So that's 3 more stations, 3 signalboxes, 2 engine sheds, 2 shops and many houses....A little to be getting on with! Next post coming soon!

Sunday, 11 January 2009

A Day In The Garden...

Sunday January 11th 2009, a blustery, damp and relatively chilly day...So I headed out to play with the garden railway! The trouble with the winter weather is that the 00 Gauge gets even dirtier than normal! So, the first job is of course to clean the track. The next job is to test the track. This is done using our small 0-4-0 diesel locomotive D2785 which looks a little worn these days as it is also used for P-Way work and all general dirty work! Once the track is tested then it is time to set out the buildings in the fashion that is normal. We have 4 stations and a full circuit of single line which twists & turns around one side of the garden completely. The line also includes a spur to a large turntable, a passing loop capable of storing 6-coach trains and a 2-road engine yard & shed. Even though trains can just go around and around, we often run end-to-end like real preserved railways. Our main station, Sutherland, is the starting point for trains. (In the pic above, 0-6-2 GWR 56XX Taffe Tank No6600, a new arrival, and long-term resident 2-6-2 45XX No4560 prepare to leave Sutherland with a freight). Trains then make their way to Chilvers, the end of the line, via the small halts of Grantham & Ashford. Over the last few weeks we've had 3 new locomotives arrive. These include the 56XX Tank, metioned above, an J94 0-6-0 Saddle Tank and a quaint kit-built GWR City Class 4-4-0 (pictured above at Ashford Jnc). The 56XX is a lovely model by Bachmann whilst the J94 is a 1999 Hornby model, still unused when we bought her! We have no real info on the 4-4-0 but I know it was kit-built and has had alot of detail added too. This detail includes footplatemen, fireirons, coal, headlamps etc. The engine was displayed at Ashford throughout today's running but, after a bit of tweaking, should be in perfect running condition and hauling trains soon. Today I was running 6 steam locomotives. These included 45XX No4560, 56XX No6600, 57XX No5775, J94 No68075, 43XX No5328 & a small 0-4-0 Saddle Tank. I also used our LNER, BR & LMS coach rakes during the day as well as the full freight train rake. This course a small part of our collection which includes over 25 locomotives and a large amount of coaches and wagons too! Still growing I might add!The J94 is pictured above at Sutherland in the failing light. Behind her is our 4-coach BR Mk1 rake as well as our Autocoach, in Maroon livery, at the back of the train. The signal shows that the locomotive has the road as far as Ashford Junction where a 2nd set of signals determines whether the line is clear to Chilvers. At this point, the signals at Ashford were set at "Danger" as 4560 & 5775 were both in the platform at Chilvers, on the main line. Once the train had been shunted into the passing loop, 68075 was allowed to pass Ashford Jnc safely. Once in the loop, 68075 was "locked in" to allow 5775 and the LMS Rake, with 4560 on the rear, to depart for Sutherland into the gloom. 68075 then ran round and performed the final passenger run of the day from Chilvers, at around 5pm and in complete darkness! I think 00 Gauge Garden Railway's are severely underestimated as they are both cheaper to built and more compact that other gauges, such as "O" or "Gauge 1". Aside from the large amount of track cleaning that has to be carried out before each running session, my railway, since its full completion in August 2006, has ran perfectly well with only minimal replacements of track, power clips etc. I've always been a firm believer in the suggestion that garden railway's offer their operators a full sense of real railway operation. For example, you have to maintain the track & locomotives, you have to overcome differing weather conditions, you have to overcome gradients and curves across potentially difficult terrain etc. My railway includes some pretty substantial which, even with simply 4-coach loads, causes some locomotives to put in the odd slip here & there: Just like the real thing!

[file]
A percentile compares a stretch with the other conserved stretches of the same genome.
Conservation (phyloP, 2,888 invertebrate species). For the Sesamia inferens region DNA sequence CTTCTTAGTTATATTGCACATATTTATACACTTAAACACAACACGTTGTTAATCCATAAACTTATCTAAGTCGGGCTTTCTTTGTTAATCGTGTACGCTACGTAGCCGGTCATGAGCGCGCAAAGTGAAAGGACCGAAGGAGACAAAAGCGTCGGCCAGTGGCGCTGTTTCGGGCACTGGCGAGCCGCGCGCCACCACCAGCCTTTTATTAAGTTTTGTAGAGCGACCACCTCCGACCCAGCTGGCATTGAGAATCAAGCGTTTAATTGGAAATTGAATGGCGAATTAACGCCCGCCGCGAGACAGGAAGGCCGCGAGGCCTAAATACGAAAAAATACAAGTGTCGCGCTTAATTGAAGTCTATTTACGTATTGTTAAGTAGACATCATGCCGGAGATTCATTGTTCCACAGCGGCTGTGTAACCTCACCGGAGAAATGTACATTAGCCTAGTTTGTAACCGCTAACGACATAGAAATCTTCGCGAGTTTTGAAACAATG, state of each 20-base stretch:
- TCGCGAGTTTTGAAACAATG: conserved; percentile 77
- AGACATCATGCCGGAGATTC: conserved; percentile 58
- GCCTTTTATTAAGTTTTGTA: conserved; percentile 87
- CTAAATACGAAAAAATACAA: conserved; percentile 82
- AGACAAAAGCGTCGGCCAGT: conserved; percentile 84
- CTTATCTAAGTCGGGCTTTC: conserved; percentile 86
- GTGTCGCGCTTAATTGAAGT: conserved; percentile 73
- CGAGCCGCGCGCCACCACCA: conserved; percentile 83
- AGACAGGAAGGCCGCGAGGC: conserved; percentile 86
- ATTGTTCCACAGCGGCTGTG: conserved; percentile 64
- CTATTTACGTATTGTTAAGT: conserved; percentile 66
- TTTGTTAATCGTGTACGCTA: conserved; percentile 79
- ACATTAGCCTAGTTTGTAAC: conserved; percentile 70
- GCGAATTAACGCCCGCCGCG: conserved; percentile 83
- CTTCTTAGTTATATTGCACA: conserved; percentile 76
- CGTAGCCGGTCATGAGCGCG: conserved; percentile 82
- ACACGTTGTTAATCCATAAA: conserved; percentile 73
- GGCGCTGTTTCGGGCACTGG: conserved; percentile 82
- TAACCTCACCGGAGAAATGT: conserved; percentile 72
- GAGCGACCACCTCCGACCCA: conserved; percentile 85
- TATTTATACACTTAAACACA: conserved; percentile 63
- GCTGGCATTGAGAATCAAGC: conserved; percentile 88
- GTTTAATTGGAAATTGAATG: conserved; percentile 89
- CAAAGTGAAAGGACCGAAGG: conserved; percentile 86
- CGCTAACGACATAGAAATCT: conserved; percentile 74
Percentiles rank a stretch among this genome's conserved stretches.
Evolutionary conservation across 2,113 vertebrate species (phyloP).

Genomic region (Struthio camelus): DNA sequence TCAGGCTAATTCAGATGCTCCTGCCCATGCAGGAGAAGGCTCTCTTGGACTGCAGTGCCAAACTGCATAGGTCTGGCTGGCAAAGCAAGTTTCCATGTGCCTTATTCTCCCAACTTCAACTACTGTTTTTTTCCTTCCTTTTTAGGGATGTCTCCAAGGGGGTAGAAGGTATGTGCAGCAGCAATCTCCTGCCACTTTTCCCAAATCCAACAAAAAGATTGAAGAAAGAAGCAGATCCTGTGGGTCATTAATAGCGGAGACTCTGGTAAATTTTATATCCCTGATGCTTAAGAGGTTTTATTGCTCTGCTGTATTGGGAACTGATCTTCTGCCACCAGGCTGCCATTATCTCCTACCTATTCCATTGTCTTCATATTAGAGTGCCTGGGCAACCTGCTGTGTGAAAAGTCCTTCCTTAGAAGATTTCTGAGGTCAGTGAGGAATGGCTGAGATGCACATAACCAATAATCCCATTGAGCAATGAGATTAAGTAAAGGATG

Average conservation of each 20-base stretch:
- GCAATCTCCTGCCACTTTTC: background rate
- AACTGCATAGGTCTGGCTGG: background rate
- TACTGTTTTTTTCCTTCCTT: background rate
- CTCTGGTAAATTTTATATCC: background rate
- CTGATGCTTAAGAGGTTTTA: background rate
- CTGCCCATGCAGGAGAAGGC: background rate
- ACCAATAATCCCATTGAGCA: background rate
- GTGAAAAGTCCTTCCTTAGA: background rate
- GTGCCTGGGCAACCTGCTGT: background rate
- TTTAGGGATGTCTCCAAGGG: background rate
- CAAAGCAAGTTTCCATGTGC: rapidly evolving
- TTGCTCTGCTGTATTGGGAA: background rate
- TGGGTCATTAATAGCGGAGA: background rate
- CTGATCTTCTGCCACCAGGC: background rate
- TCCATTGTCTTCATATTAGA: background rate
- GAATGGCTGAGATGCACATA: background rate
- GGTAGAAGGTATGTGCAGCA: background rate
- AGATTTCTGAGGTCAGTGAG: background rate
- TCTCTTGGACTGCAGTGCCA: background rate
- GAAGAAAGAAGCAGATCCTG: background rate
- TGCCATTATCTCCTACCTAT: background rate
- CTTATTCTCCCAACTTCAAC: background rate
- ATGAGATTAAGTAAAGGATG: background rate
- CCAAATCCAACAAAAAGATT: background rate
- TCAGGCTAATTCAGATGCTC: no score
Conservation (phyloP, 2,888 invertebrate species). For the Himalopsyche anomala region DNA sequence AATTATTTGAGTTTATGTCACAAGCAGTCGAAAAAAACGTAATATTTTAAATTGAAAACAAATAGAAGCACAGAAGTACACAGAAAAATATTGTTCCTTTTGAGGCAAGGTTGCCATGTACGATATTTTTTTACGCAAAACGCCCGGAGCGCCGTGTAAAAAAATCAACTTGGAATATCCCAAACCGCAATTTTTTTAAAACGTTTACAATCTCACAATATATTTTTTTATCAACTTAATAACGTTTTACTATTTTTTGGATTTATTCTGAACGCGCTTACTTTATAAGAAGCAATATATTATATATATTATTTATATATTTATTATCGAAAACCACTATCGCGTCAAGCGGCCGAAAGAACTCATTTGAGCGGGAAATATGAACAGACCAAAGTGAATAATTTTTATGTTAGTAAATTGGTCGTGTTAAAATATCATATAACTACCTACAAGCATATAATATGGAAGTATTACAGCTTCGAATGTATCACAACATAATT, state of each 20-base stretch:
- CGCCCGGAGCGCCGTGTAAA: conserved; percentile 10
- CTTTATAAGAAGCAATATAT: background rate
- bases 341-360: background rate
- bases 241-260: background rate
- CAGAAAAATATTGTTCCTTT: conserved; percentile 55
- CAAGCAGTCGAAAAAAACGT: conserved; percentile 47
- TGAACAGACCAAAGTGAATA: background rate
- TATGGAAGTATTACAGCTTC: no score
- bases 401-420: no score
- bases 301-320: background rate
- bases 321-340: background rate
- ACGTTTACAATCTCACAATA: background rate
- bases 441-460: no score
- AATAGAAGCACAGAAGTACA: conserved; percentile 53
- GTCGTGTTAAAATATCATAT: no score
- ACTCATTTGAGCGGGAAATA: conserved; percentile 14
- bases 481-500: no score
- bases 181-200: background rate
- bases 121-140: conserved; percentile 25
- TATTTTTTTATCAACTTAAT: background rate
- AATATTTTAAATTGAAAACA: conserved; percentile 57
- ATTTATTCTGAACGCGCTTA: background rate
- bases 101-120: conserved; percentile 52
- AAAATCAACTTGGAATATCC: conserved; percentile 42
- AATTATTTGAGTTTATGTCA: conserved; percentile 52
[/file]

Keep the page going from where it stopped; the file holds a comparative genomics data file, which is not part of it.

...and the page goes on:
Following a full day working differing locomotives betwen Sutherland & Chilvers with differing train formations, I decided to have a little play at the end of the day. 6600 was dispatched from Sutherland and worked to Ashford. The engine is then seen standing in the small country station with 47 844 (stabled in the spur) standing dormant behind. This was taken around 5:10pm and the whole railway was in complete darkness. It is only in the light of my camera flash that the station was even illuminated! Behind 6600, the line curves right on a 180 degree sharp bend towards Chilvers. You can see from the image that she is standing on Ashford Bank, the railway's sharpest and longest climb. Trains calling at the station need to "find there own way up the bank" if they leave in the Sutherland direction from a standing start up the sharp graident. After packing away I retired to the house for a cup of tea and a mince pie as the garden hides the railway from view.Almost as if it wasn't there. If you would like to view the video, taken at the railway today, go to http://uk.youtube.com/watch?v=djFOsYfPbuM and click "Watch in High Quality" for the best results.Good evening all.

Saturday, 3 January 2009

An Afternoon On The Great Central Railway...